Prioritizing education and how children can learn is critical in preventing a “generational catastrophe”.
Our practice is dedicated to families with children, and these are tough times for children. The United Nations' recent study shows that more than 100 million children did not have minimum proficiency in reading during COVID related school closures, with the greatest impact on second and third grade children.
Prioritizing education and how children can learn is critical in preventing a “generational catastrophe”. This means parents must help children daily and optimize their lifestyle and nutrition to help them learn.
Teaching children how to read is not easy and this short essay is just the basics of how to help your child. Working with teachers and tutors is critical if your child is behind. Parents can do many things at home:
1. Teaching children the phonetic sounds of the alphabet as well as sounds of how different vowels are put together (i.e. “b sound”, “sh”, “ch”, “th”, “ea sound”, “ee vs e”, “oo vs o”) is critical. You can use ready-made flash cards available at learning stores or you can make them at home. You can make this into a rhyme, song or whatever is creative for you. When you have fun with it, it is easier for children to learn!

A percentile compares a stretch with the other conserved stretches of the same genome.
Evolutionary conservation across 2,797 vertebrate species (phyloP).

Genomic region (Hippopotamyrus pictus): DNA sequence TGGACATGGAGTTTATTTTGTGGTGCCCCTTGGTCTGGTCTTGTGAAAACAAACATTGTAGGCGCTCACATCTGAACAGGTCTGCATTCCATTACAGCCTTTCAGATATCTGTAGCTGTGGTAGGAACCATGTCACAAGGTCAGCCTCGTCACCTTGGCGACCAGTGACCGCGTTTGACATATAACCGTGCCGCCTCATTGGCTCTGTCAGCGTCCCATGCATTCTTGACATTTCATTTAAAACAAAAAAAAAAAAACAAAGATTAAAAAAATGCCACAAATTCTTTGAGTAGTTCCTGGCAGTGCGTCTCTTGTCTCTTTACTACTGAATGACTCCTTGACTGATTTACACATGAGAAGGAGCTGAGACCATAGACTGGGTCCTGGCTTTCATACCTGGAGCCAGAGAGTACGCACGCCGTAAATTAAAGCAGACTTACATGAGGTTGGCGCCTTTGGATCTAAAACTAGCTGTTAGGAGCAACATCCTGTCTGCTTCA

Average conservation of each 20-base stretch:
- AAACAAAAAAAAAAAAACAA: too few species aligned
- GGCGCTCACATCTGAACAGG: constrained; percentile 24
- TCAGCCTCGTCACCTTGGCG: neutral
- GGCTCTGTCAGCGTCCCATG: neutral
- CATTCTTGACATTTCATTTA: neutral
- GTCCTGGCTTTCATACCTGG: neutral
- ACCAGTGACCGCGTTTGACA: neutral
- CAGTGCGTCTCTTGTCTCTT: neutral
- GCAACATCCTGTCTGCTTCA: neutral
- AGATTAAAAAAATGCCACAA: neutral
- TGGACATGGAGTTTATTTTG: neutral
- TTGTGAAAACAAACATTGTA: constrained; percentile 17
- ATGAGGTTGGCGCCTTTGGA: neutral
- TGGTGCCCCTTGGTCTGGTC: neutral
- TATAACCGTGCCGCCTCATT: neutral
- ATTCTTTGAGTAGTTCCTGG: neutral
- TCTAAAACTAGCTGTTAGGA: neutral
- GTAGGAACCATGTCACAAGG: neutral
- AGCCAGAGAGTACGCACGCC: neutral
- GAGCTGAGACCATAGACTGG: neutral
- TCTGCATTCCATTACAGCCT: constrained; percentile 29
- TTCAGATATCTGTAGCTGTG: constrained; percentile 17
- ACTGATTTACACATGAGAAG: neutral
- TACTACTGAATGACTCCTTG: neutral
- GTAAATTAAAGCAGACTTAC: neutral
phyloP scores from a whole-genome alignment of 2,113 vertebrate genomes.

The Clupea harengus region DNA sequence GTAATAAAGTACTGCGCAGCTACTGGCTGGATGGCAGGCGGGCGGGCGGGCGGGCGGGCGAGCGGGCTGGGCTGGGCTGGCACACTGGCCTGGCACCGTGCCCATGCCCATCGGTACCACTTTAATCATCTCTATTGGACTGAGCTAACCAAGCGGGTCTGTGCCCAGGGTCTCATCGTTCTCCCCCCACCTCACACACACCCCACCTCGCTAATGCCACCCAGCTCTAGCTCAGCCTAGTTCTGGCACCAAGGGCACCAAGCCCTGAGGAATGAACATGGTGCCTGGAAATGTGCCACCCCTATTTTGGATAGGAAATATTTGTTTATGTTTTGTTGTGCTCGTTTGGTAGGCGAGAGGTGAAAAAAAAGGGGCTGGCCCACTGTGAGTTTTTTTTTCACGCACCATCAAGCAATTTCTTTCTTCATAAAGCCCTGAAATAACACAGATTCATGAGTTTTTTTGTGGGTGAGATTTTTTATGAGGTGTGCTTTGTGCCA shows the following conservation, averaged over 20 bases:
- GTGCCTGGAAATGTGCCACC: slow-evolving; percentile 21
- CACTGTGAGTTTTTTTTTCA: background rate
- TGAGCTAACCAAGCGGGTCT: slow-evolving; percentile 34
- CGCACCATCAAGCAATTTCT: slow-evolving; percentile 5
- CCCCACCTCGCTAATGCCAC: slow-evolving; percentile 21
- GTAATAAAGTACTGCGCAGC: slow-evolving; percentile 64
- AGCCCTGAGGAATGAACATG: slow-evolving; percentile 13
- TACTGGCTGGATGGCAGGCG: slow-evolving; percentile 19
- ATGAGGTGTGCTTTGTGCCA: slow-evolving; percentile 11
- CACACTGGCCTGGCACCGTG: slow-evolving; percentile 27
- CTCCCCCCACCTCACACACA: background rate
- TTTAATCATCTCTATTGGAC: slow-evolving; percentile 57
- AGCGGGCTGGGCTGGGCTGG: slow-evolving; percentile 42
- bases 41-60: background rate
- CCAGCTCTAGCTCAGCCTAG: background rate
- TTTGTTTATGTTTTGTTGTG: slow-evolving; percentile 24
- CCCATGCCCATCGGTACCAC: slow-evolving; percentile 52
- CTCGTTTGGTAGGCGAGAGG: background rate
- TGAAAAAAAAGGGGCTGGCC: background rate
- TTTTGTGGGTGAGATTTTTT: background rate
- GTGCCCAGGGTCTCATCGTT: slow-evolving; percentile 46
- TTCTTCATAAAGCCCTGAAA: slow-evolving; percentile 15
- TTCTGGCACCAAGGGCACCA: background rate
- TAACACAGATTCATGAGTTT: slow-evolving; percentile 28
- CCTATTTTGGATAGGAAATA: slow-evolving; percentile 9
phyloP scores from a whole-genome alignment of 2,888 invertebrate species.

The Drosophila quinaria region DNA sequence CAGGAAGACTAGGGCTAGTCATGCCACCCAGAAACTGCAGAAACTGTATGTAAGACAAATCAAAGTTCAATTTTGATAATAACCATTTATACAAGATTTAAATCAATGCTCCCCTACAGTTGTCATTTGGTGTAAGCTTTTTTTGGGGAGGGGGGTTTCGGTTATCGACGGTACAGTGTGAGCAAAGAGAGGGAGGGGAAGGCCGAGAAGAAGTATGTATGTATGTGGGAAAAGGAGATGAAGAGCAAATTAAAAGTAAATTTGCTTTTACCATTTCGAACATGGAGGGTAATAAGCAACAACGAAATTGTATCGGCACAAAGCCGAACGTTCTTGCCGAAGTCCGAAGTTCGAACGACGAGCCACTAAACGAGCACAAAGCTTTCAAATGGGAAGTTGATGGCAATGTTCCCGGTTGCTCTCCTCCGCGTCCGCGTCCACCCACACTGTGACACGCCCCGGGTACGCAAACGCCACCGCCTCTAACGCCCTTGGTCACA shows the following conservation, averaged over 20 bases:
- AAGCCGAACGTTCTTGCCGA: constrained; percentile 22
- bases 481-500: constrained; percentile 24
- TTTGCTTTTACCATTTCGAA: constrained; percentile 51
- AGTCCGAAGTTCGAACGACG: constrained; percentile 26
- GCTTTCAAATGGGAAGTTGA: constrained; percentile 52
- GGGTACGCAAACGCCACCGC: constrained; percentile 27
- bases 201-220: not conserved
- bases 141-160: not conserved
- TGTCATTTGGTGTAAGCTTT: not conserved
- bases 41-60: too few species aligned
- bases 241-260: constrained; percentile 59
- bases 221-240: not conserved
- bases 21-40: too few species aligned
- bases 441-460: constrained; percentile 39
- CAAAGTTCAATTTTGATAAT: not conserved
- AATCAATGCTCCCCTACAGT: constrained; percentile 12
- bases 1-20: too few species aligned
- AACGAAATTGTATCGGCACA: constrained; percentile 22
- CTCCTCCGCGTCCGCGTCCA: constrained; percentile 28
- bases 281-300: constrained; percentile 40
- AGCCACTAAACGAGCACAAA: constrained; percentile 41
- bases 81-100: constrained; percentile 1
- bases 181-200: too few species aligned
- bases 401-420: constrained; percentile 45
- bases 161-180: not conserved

2. Sounding out the words is important rather than just focusing on sight words. All signs and billboards you see, sound it out with your child.
3. The child should read at the level they are at, not where you wish them to be. I see many parents pushing children to read more complex books than they are ready. Their teachers can verify their reading level for you.
4. Read with your child daily. Reading since infancy has been shown to help children’s cognitive skills and word fluency. So read with them and read to them. Ask them periodically what’s going on and what they think of the characters. Give them your full attention and eye to eye contact improves language skills! You can read a book to them that is 1-2 levels higher than their reading level.
Reading Comprehension was low in the United Nations study and has been an ongoing concern for teacher prior to the pandemic. All higher education demands reading comprehension. So when reading, ask the child questions about what happened, why it might have happened and what they think might happen next. Who are the main characters? Then try a character analysis, which is a deeper dive into the character's personality and motivations. Oftentimes kids can tell you about kids in their class that are similar to the characters in their book and you can learn all kinds of useful things!
If the child does not know a word, have them look it up in a children’s dictionary. Have them keep a word journal to write down the words they were not familiar with. Review this journal periodically and try to utilize them in your day-to-day language which will help them incorporate them into their vocabulary. There are over 400,000 words in a dictionary. People with higher education use about 10,000 of these words on a regular basis and people who are less educated have an even smaller
vocabulary. The amount of words a child is exposed to before the age of three impacts reading ability later, but you can improve their vocabulary using this word notebook.
And at any age, increasing your vocabulary can help your children.